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Length of Self-Employment Mortgage Guidelines

With employers getting more and more creative in the way they hire, more and more would be homeowners with stable income find them self asking, “How long do I need to be 1099’d to get aEmployee Self Employed mortgage or how long do I need to be self-employed to get a mortgage.”  The guidelines for this were static for a long time and then loosened during the 2000’s.  Since the Great Recession, they tightened and have finally normalized to something predictable (and rational I might add).

While there are emerging subprime lenders that will allow bank statements as an alternative form of verifying income, the premium loans are still owned by Fannie Mae & Freddie Mac or insured by the FHA, VA or USDA.  Their guidelines are as follows:

FANNIE MAE (CONVENTIONAL):

Being 1099’d or owning 25% or more interest in a company makes you self-employed.

Fannie Mae generally requires lenders to obtain a two-year history of the borrower’s prior earnings as a means of demonstrating the likelihood that the income will continue to be received.

However, a person who has a shorter history of self-employment — 12 to 24 months — may be considered, as long as the borrower’s most recent signed federal income tax returns reflect the receipt of such income as the same (or greater) level in a field that provides the same products or services as the current business or in an occupation in which he or she had similar responsibilities to those undertaken in connection with the current business. In such cases, the lender must give careful consideration to the nature of the borrower’s level of experience, and the amount of debt the business has acquired.

FREDDIE MAC (CONVENTIONAL):

Being 1099’d or owning 25% or more interest in a company makes you self-employed.

A two-year history of self-employment is required in most instances to ensure that income is stable. When the Borrower has been self-employed for less than two years, the Lender must document that the Borrower has a two-year history of receipt of income at the same or greater level in the same or similar occupation in order to consider the income for qualifying. In addition, the Lender must consider the Borrower’s experience in the business before considering the income for qualifying purposes. The Borrower’s individual federal tax returns must reflect at least one year of self-employment income. If the Borrower has been self-employed for less than two years or is relocating to a different geographic area, the Lender must consider the acceptance of the company’s service or products in the marketplace before considering the income for qualifying purposes. The Lender must document and explain how they determined that the Borrower’s income will continue at the same level in the new location.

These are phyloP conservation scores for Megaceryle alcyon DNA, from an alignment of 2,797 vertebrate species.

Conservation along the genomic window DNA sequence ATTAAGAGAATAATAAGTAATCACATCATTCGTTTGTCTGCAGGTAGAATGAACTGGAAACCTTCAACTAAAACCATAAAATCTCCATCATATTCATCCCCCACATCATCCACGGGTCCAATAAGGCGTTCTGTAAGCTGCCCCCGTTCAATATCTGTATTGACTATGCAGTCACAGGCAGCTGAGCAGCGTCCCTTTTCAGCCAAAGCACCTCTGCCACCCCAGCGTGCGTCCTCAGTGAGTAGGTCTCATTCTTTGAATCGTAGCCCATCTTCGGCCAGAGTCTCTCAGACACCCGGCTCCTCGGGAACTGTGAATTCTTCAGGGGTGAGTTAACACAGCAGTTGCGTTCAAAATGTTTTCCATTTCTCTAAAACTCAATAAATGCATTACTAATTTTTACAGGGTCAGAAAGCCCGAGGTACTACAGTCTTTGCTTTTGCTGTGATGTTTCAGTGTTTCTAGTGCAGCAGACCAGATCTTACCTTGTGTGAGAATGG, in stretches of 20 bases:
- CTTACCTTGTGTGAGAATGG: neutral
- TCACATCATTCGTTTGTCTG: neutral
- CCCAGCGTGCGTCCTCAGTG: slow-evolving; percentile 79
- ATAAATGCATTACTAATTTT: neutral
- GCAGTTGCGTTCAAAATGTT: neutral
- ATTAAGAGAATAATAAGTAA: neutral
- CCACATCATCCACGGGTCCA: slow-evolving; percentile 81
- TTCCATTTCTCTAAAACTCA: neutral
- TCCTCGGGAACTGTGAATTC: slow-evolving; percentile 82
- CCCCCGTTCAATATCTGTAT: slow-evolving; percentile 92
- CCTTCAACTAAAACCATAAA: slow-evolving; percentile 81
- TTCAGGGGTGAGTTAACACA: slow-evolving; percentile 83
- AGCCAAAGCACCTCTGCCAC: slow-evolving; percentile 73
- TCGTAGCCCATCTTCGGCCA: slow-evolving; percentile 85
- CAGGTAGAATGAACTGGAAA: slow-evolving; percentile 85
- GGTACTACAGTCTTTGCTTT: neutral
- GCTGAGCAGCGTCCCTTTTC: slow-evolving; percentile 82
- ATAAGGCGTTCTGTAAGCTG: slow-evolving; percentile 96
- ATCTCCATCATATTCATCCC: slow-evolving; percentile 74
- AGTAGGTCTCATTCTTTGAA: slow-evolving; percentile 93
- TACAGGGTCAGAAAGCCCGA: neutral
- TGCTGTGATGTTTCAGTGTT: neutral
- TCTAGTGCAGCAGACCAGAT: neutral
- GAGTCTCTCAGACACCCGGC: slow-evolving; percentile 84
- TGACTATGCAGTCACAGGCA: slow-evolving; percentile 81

VETERANS ADMINISTRATION (VA):

The VA doesn’t specify a level of ownership in a company that triggers being technically self-employed.  It’s safe to assume that an underwriter would use the same rule as Fannie Mae and Freddie Mac.

Generally, income from self-employment is considered stable when the applicant has been in business for at least 2 years.

Less than 2 years cannot usually be considered stable unless the applicant has had previous related employment and/or extensive specialized training.

FEDERAL HOUSING ADMINISTRATION (FHA):

Being 1099’d or owning 25% or more interest in a company makes you self-employed.

The lender may consider Self-Employment Income if the Borrower has been self-employed for at least two years.  If the Borrower has been self-employed between one and two years, the lender may only consider the income as Effective Income if the Borrower was previously employed in the same line of work in which the Borrower is self-employed or in a related occupation for at least two years.

RURAL DEVELOPMENT (RD):

The USDA doesn’t specify a level of ownership in a company that triggers being technically self-employed.  It’s safe to assume that an underwriter would use the same rule as Fannie Mae and Freddie Mac.

Income based on a two-year history of self-employment, in the same line of work, is an acceptable indicator of stable and dependable income.

Beyond meeting the requirements for length of self-employment, you’ll need to work with a loan officer who is knowledgeable about what documentation is necessary for underwriting and one that knows how to analyze tax returns.  This is because many do not know this and consequently don’t prepare an accurate Self-Employed Income Analysis prior to a loan going into underwriting; a must for a smooth loan process.  Often times loan officers will throw tax returns at an underwriter and hold their breath in hope.

It is a myth that mortgages are harder to obtain for self-employed people.  The guidelines are transparent enough.  If you work with a loan officer that knows what he or she is doing with self-employed underwriting guidelines and income analysis, the world of quality loan options should be just as open for a self-employed person as anyone else.

Charles Dailey – NMLS 79048 – Branch Manager, Loan Officer, Certified Military Housing Specialist – 612-234-7283 – charles@charlesdailey.com

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